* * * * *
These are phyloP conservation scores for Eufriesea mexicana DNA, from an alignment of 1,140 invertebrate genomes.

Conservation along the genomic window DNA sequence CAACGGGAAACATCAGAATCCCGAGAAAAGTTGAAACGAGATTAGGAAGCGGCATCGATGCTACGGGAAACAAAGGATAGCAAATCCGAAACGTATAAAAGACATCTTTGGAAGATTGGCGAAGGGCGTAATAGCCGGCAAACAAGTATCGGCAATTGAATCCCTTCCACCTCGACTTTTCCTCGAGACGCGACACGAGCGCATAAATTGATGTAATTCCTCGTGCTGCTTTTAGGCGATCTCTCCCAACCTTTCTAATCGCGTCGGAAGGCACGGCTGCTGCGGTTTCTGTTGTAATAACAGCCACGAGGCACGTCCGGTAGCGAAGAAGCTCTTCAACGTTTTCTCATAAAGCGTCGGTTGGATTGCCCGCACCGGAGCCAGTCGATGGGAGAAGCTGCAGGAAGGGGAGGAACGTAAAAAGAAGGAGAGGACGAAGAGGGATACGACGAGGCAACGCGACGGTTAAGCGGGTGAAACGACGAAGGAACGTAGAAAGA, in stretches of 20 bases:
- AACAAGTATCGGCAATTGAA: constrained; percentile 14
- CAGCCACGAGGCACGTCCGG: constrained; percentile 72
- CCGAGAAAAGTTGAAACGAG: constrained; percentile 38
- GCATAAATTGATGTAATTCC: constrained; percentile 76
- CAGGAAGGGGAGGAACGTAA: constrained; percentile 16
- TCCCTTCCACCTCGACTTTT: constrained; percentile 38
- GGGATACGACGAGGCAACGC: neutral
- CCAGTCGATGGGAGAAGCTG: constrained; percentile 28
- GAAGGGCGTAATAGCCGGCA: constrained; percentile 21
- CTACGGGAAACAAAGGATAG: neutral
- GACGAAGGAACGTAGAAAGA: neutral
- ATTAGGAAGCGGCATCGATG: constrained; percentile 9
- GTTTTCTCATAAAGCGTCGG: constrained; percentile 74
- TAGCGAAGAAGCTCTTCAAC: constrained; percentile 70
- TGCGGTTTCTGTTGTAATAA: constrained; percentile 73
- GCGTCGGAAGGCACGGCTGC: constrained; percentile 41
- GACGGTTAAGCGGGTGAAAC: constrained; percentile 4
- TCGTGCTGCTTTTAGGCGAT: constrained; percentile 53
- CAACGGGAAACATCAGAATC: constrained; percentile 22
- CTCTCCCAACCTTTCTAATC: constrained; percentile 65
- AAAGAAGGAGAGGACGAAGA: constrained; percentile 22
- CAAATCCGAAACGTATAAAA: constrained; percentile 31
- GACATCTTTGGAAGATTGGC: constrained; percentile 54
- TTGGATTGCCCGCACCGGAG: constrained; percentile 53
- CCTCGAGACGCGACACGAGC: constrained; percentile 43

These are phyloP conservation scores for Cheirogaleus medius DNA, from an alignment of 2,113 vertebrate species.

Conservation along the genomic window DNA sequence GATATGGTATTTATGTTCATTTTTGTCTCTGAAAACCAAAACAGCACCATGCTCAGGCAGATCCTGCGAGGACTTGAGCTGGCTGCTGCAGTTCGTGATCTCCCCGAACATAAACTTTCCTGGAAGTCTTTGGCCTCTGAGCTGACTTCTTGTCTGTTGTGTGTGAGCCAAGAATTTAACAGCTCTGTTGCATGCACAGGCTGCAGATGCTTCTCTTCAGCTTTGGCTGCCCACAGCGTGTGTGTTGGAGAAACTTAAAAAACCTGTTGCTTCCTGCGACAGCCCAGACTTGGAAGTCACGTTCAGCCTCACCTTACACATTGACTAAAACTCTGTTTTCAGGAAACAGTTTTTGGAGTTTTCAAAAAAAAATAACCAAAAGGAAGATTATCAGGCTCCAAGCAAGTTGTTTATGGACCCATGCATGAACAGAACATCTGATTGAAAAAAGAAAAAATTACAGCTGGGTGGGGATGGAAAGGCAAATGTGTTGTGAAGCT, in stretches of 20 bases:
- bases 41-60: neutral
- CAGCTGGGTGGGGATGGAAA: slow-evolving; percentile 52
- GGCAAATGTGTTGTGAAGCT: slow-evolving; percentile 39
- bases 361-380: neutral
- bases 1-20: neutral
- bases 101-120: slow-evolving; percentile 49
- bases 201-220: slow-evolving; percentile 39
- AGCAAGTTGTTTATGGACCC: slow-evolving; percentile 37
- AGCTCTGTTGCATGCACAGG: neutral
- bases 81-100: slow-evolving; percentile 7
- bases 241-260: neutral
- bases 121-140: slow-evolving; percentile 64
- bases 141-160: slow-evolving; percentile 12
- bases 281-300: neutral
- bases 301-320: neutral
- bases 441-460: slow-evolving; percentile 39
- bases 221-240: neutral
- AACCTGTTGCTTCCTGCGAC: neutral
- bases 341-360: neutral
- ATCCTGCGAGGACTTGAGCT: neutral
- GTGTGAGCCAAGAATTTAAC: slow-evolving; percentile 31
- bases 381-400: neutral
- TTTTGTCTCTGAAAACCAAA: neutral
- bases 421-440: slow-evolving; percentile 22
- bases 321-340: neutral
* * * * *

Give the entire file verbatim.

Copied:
These are phyloP conservation scores for Eufriesea mexicana DNA, from an alignment of 1,140 invertebrate genomes.

Conservation along the genomic window DNA sequence CAACGGGAAACATCAGAATCCCGAGAAAAGTTGAAACGAGATTAGGAAGCGGCATCGATGCTACGGGAAACAAAGGATAGCAAATCCGAAACGTATAAAAGACATCTTTGGAAGATTGGCGAAGGGCGTAATAGCCGGCAAACAAGTATCGGCAATTGAATCCCTTCCACCTCGACTTTTCCTCGAGACGCGACACGAGCGCATAAATTGATGTAATTCCTCGTGCTGCTTTTAGGCGATCTCTCCCAACCTTTCTAATCGCGTCGGAAGGCACGGCTGCTGCGGTTTCTGTTGTAATAACAGCCACGAGGCACGTCCGGTAGCGAAGAAGCTCTTCAACGTTTTCTCATAAAGCGTCGGTTGGATTGCCCGCACCGGAGCCAGTCGATGGGAGAAGCTGCAGGAAGGGGAGGAACGTAAAAAGAAGGAGAGGACGAAGAGGGATACGACGAGGCAACGCGACGGTTAAGCGGGTGAAACGACGAAGGAACGTAGAAAGA, in stretches of 20 bases:
- AACAAGTATCGGCAATTGAA: constrained; percentile 14
- CAGCCACGAGGCACGTCCGG: constrained; percentile 72
- CCGAGAAAAGTTGAAACGAG: constrained; percentile 38
- GCATAAATTGATGTAATTCC: constrained; percentile 76
- CAGGAAGGGGAGGAACGTAA: constrained; percentile 16
- TCCCTTCCACCTCGACTTTT: constrained; percentile 38
- GGGATACGACGAGGCAACGC: neutral
- CCAGTCGATGGGAGAAGCTG: constrained; percentile 28
- GAAGGGCGTAATAGCCGGCA: constrained; percentile 21
- CTACGGGAAACAAAGGATAG: neutral
- GACGAAGGAACGTAGAAAGA: neutral
- ATTAGGAAGCGGCATCGATG: constrained; percentile 9
- GTTTTCTCATAAAGCGTCGG: constrained; percentile 74
- TAGCGAAGAAGCTCTTCAAC: constrained; percentile 70
- TGCGGTTTCTGTTGTAATAA: constrained; percentile 73
- GCGTCGGAAGGCACGGCTGC: constrained; percentile 41
- GACGGTTAAGCGGGTGAAAC: constrained; percentile 4
- TCGTGCTGCTTTTAGGCGAT: constrained; percentile 53
- CAACGGGAAACATCAGAATC: constrained; percentile 22
- CTCTCCCAACCTTTCTAATC: constrained; percentile 65
- AAAGAAGGAGAGGACGAAGA: constrained; percentile 22
- CAAATCCGAAACGTATAAAA: constrained; percentile 31
- GACATCTTTGGAAGATTGGC: constrained; percentile 54
- TTGGATTGCCCGCACCGGAG: constrained; percentile 53
- CCTCGAGACGCGACACGAGC: constrained; percentile 43

These are phyloP conservation scores for Cheirogaleus medius DNA, from an alignment of 2,113 vertebrate species.

Conservation along the genomic window DNA sequence GATATGGTATTTATGTTCATTTTTGTCTCTGAAAACCAAAACAGCACCATGCTCAGGCAGATCCTGCGAGGACTTGAGCTGGCTGCTGCAGTTCGTGATCTCCCCGAACATAAACTTTCCTGGAAGTCTTTGGCCTCTGAGCTGACTTCTTGTCTGTTGTGTGTGAGCCAAGAATTTAACAGCTCTGTTGCATGCACAGGCTGCAGATGCTTCTCTTCAGCTTTGGCTGCCCACAGCGTGTGTGTTGGAGAAACTTAAAAAACCTGTTGCTTCCTGCGACAGCCCAGACTTGGAAGTCACGTTCAGCCTCACCTTACACATTGACTAAAACTCTGTTTTCAGGAAACAGTTTTTGGAGTTTTCAAAAAAAAATAACCAAAAGGAAGATTATCAGGCTCCAAGCAAGTTGTTTATGGACCCATGCATGAACAGAACATCTGATTGAAAAAAGAAAAAATTACAGCTGGGTGGGGATGGAAAGGCAAATGTGTTGTGAAGCT, in stretches of 20 bases:
- bases 41-60: neutral
- CAGCTGGGTGGGGATGGAAA: slow-evolving; percentile 52
- GGCAAATGTGTTGTGAAGCT: slow-evolving; percentile 39
- bases 361-380: neutral
- bases 1-20: neutral
- bases 101-120: slow-evolving; percentile 49
- bases 201-220: slow-evolving; percentile 39
- AGCAAGTTGTTTATGGACCC: slow-evolving; percentile 37
- AGCTCTGTTGCATGCACAGG: neutral
- bases 81-100: slow-evolving; percentile 7
- bases 241-260: neutral
- bases 121-140: slow-evolving; percentile 64
- bases 141-160: slow-evolving; percentile 12
- bases 281-300: neutral
- bases 301-320: neutral
- bases 441-460: slow-evolving; percentile 39
- bases 221-240: neutral
- AACCTGTTGCTTCCTGCGAC: neutral
- bases 341-360: neutral
- ATCCTGCGAGGACTTGAGCT: neutral
- GTGTGAGCCAAGAATTTAAC: slow-evolving; percentile 31
- bases 381-400: neutral
- TTTTGTCTCTGAAAACCAAA: neutral
- bases 421-440: slow-evolving; percentile 22
- bases 321-340: neutral